By Michèle De Meglio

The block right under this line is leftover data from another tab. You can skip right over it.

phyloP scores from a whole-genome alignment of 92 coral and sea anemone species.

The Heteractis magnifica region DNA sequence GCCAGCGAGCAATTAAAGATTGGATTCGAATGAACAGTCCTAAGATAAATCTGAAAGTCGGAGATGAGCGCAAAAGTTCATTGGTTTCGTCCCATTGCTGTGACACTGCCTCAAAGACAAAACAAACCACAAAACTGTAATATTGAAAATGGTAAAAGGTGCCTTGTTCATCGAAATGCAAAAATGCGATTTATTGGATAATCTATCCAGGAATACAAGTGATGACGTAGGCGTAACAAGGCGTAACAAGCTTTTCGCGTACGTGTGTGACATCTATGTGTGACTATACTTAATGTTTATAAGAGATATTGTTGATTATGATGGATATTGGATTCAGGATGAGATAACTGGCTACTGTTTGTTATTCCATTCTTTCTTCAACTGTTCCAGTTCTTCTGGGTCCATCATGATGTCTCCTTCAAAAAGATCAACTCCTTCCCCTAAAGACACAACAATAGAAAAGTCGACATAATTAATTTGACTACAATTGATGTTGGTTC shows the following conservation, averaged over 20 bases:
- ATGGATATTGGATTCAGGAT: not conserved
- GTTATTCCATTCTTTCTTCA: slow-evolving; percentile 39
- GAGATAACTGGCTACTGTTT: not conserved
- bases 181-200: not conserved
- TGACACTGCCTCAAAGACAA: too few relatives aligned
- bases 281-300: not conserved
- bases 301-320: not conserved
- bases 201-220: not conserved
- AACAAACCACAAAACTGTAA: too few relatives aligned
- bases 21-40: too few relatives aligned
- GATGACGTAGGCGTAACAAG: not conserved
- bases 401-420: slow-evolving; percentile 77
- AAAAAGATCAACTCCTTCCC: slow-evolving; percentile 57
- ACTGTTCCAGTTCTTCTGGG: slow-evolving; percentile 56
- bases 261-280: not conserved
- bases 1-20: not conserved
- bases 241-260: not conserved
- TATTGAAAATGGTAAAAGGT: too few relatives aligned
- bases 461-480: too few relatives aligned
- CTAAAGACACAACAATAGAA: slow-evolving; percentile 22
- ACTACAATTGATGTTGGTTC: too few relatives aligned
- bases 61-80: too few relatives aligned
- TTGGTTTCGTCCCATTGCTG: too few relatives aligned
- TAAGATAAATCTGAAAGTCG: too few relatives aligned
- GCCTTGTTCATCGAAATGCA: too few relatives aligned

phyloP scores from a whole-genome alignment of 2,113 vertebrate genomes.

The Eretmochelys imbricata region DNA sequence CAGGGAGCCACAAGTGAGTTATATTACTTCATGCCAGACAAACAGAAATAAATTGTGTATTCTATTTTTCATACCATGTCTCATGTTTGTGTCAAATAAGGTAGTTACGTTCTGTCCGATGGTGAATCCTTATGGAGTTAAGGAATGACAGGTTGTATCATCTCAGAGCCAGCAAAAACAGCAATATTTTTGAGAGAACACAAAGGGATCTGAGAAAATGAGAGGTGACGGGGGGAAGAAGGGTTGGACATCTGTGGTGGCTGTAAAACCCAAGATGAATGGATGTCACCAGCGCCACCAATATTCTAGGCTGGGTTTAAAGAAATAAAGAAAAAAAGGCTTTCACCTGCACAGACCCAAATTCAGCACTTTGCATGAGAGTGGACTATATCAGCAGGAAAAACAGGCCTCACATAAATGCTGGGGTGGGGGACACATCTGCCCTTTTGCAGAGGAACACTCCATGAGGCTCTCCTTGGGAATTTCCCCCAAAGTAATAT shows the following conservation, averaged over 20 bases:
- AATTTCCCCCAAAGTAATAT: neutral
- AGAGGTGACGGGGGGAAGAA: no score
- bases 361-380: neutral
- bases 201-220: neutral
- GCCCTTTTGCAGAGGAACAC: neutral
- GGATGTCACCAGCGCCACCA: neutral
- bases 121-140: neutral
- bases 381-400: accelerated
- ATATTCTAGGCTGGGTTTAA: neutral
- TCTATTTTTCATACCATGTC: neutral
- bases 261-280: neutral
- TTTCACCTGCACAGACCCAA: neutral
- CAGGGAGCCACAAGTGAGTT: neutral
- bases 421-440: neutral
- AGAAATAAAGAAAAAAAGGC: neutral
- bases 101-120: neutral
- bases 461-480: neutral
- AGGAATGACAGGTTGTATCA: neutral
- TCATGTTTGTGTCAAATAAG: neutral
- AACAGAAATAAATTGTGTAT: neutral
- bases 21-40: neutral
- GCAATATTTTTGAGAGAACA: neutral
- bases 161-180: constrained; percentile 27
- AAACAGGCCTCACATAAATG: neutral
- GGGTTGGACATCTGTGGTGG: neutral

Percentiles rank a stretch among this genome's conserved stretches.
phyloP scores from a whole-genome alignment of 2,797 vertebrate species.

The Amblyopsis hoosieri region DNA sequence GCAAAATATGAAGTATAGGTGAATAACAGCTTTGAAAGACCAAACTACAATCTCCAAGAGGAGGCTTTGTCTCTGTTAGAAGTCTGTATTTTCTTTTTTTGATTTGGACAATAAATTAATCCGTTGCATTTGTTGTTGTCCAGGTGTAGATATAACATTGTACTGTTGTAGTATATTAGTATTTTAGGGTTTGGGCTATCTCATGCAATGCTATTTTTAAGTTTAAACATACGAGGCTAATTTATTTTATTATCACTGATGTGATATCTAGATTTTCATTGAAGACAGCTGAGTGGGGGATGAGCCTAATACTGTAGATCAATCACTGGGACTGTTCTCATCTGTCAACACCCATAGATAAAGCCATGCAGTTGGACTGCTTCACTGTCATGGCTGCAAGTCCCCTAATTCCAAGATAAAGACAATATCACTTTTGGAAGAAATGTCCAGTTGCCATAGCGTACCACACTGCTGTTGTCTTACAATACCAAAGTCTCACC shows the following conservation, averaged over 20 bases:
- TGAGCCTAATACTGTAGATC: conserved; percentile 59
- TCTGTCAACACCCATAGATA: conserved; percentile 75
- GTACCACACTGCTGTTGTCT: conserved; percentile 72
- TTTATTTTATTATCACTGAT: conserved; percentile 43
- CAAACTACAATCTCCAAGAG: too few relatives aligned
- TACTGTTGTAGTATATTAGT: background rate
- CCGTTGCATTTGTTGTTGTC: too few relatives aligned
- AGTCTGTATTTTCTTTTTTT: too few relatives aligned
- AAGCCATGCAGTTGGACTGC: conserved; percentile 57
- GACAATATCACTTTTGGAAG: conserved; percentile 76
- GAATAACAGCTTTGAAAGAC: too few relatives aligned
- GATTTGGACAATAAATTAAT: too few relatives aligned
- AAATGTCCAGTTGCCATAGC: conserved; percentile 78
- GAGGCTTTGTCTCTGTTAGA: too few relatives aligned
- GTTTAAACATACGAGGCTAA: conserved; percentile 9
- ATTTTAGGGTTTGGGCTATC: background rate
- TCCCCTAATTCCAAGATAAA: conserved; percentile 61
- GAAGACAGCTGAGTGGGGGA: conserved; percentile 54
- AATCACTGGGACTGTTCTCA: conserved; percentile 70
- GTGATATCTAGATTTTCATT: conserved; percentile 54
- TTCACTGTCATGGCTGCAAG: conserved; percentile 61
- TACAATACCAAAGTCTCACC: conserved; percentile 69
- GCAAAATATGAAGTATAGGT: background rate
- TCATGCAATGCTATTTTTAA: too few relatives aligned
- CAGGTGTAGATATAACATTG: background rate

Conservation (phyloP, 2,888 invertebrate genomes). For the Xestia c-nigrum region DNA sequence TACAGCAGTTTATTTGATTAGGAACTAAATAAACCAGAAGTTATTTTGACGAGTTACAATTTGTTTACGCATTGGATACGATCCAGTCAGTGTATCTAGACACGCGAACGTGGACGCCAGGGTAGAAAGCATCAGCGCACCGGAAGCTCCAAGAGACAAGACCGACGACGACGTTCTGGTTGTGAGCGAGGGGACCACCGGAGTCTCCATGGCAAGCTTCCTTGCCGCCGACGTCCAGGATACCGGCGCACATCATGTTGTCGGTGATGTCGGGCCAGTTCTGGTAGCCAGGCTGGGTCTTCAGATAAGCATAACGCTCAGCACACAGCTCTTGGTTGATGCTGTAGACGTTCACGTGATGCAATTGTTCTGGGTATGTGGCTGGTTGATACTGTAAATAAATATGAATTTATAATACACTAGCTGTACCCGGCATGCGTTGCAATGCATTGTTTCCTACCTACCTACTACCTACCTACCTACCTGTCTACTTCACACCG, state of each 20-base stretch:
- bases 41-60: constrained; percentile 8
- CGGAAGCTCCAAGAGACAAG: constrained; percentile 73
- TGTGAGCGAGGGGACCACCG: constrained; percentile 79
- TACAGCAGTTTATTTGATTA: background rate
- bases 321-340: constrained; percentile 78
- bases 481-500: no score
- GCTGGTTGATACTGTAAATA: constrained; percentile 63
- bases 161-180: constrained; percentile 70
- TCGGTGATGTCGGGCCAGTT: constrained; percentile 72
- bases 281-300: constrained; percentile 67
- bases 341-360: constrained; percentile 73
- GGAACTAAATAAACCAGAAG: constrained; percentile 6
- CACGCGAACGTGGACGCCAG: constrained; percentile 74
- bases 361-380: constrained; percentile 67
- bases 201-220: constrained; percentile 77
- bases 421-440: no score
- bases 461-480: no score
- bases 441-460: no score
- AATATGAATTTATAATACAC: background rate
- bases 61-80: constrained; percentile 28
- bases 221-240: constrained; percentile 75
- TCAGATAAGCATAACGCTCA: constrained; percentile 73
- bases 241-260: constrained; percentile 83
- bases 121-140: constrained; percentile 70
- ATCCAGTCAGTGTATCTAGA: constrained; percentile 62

It’s a new day at Brooklyn Technical High School. Lee McCaskill retired from his post as principal of the school on February 6. But this was not a typical retirement. McCaskill is leaving Brooklyn Tech after it was revealed that he enrolled his daughter in a Cobble Hill elementary school even though they reside in Piscataway, N.J. Although city schools do welcome students from outside of New York City for an annual fee of $5,000, McCaskill did not pay a penny. To register his daughter at P.S. 29, 425 Henry Street, he allegedly falsified admissions documents, listing the address of Brooklyn Tech as his residence, according to sources at the high school. McCaskill could not be reached for comment. The city Department of Education (DOE) released a statement about McCaskill’s departure. It read, “As part of his retirement, Dr. McCaskill agreed to pay restitution to the Department of Education for tuition he owed the department for sending his child to a New York City public school although the family does not live in New York. In return, the department agreed that it will not bring disciplinary charges against McCaskill in regard to that tuition.” To reimburse the city for the four years his daughter spent at P.S. 29, McCaskill will pay $19,441. In a surprising twist, Brooklyn Tech students were given a different reason for McCaskill’s exit. As written in a letter distributed to students, which was signed by “The Brooklyn Technical High School Administration” and dated February 7, “On the advisement of his physician, Dr. McCaskill is taking a medical leave, effective immediately, and will retire at the end of the medical leave.” During the 14 years that McCaskill led Brooklyn Tech, located at 29 Ft. Greene Place, he endured quarrels with teachers and calls for his removal. In spite of these incidents, Howard Gleich, a biology teacher at Brooklyn Tech and the school’s United Federation of Teachers (UFT) chapter leader, said he will miss McCaskill. “With all the negative things, there are still a lot of positive things he accomplished in the school. The students are better now then they’ve ever been. In the last six months, he started some major renovation plans for the school. He updated the computers,” Gleich said. “He’s done some good things for the school.” “I was never for getting rid of him,” he explained. “I didn’t want to see him go. I wanted to see the A.P. go.” He is referring to Tracy Atkins-Zoughlami, assistant principal of the English Department, who, along with McCaskill, was embroiled in a scandal last fall. Charging that they were being mistreated, disgruntled teachers publicly leveled allegations of mismanagement and harassment suffered at the hands of the administrators. Among the allegations was that McCaskill and Atkins-Zoughlami unfairly placed letters citing unsatisfactory work and behavior in the files of tenured teachers. While teachers claimed that the only educators receiving critical letters were those who had spoken unfavorably about inner workings at the school, DOE sources said McCaskill was just cracking down on unsatisfactory teachers. The DOE supported McCaskill during the ordeal. With McCaskill making his exit, Gleich hopes tensions at Brooklyn Tech, one of the city’s most prestigious schools, will die down. “I hope it will be a good thing,” he said. “I hope that the school will move ahead from here.” UFT President Randi Weingarten also wants to see conditions improve at the high school. “It’s no secret that there have been many problems at Brooklyn Tech. It’s the right decision that the principal, Dr. McCaskill, will no longer be there. There was lots of contentiousness and it will be good to focus once again on teaching and learning at what ought to be a great institution,” she said. The conflicts between Brooklyn Tech’s teachers and administration placed a stigma on the famed high school, said Rep. Anthony Weiner, a graduate of the school. “Tech has a proud tradition that had been obscured,” he said. With the administration shakeup, “Hopefully this will permit Brooklyn Technical High School to put its divisions and tensions in the past,” he said. Randy Jay Asher has been named Brooklyn Tech’s interim acting principal. He previously served as principal of the High School for Math, Science and Engineering at the City College of New York. From 2000-2002, Asher was Brooklyn Tech’s assistant principal for mathematics and computer science.